30 Day Witchy Journal Challenge: Day 6 | 16-01-17

Day 6: Where did you learn about witchcraft from? Was it something that just appeared in your life, were you born into a witchy family or did you learn on your own?

Oh, I like this one. Okay, okay.

My introduction into witchcraft was a little bit strange in some ways, but not strange on the whole. It all began with my Mama.

She used to hang sachets on the front door to protect us, and on the night before our (my younger sister and I) first day in the latter half of primary school, she placed a small rose quartz crystal beneath our pillows to draw love and friendship to us.

I was exposed to witchcraft at a young age, and thus it has never been something that I have feared. Instead, it has always intrigued me and I have always had a love of the occult; of paganism and magick and the supernatural, – of all things strange and dark and wonderful.

Years and years ago, I found a box with a red folder and some little packets in it under my Mama’s bed. The packets were herbal sachets and within the folder, was absolutely lots of pieces of paper with spells on them! Love spells, protection spells and potions galore! There were instructions on how to astral project and how to mix and use flying ointments. Mama told me that I could take the folder and read through it, so I did. Well actually, the first thing I did was organise all of the papers. My Mother has terrible document keeping skills, let me tell you that much. It was a mess.

Not long after pilfering the folder and retiring to my bedroom to scour through it all, did something start within me. I know it sounds melodramatic, but it’s almost as if something woke up. I can’t really explain it without it sounding like either poetic drivel or a badly written scene out of a YA novel.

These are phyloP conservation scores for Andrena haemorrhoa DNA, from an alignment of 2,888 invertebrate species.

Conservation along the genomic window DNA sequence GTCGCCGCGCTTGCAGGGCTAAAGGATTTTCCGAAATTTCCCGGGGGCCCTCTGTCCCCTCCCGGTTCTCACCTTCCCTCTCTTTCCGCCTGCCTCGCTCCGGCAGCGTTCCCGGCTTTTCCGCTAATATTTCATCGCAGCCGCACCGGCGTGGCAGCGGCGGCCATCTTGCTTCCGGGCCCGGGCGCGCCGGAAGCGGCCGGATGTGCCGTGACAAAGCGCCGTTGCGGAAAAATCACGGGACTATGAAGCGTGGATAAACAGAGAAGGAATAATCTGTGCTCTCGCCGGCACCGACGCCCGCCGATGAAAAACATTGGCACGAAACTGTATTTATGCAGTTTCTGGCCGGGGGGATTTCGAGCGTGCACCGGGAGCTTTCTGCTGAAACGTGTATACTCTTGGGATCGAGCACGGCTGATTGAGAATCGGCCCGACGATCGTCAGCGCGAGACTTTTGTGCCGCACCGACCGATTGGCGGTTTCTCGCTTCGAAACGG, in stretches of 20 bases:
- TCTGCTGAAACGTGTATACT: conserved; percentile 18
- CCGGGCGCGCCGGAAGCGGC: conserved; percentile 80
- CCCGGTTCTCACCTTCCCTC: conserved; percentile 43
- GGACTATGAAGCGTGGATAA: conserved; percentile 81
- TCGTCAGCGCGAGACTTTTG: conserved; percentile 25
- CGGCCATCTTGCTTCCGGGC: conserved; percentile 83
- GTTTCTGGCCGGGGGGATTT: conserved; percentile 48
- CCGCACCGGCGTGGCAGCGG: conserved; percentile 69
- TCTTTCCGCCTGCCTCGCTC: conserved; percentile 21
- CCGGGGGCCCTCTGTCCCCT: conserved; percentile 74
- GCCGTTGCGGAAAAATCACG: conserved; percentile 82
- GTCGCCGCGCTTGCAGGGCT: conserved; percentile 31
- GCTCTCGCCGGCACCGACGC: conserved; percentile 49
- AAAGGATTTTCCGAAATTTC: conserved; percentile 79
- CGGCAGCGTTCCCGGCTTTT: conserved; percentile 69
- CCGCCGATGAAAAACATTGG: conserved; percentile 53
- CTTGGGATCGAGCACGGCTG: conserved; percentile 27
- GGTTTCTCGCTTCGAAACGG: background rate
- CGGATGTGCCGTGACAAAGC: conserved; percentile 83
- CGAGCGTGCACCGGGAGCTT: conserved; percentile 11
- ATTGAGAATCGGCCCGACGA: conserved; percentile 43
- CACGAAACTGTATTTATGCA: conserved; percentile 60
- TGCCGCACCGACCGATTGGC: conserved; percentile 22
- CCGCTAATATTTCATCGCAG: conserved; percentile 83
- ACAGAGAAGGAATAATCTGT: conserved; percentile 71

My Mama gave up practising and settled on soft paganism instead. She is still a Kemetic pagan, and has charms and beliefs pertaining to that, she just chose not to practise witchcraft anymore. I understand why. She had myself and my sister to care for full-time, as I developed type 1 diabetes at 3 years old and spending time and money on magick was no longer an option. 

She did, however, encourage me when my interest piqued during my early teens as did my Grandma. I thought she would be somewhat disapproving of the whole venture as she was a devout lifelong Catholic but,… she wasn’t. She pushed me to read up on anything and everything I could find and she would stay up until the early hours of the morning discussing it with me. She would quiz me on crystals and ask me about herbal remedies and teas. She watched me do simple candle magick by the fire and she pushed me to be the best witch I could be.

During high school was when I discovered Wicca. I read up on it, liked it and investigated it further. For a while, it seemed to be my thing but… soon afterwards, I realised that Wicca is quite a strict religious system and as I got a little older, the constraints appealed to me less and less. It didn’t feel right just having a God and Goddess (at this time I hadn’t truly figured out my pagan path) and trying to find a coven seemed like something I didn’t want. I also didn’t like the hierarchical mechanics of it either, as strange as it sounds.

After some soul searching, I came to the conclusion that I am not Wiccan, nor am I a specific type of witch. I am an eclectic solitary secular witch. I practise a craft that I have forged as my own and I do it alone and without the inclusion of any deities. Once I decided this, all seemed to fall into place. My love for all things strange and magickal made sense; a feeling of being incomplete dissipated. My love for the darkness and for stormy skies and dense forests made sense; my affinity for learning became relevant and significant and I had found myself. I have found the best and truest version of who I am and this version is my favourite so far.

Wicca served as a gateway into the craft I love and practise to this day and although I no longer am Wiccan, or really ever was, and there are some things I don’t agree with within the faith, I’ll always be grateful for the world it opened up to me

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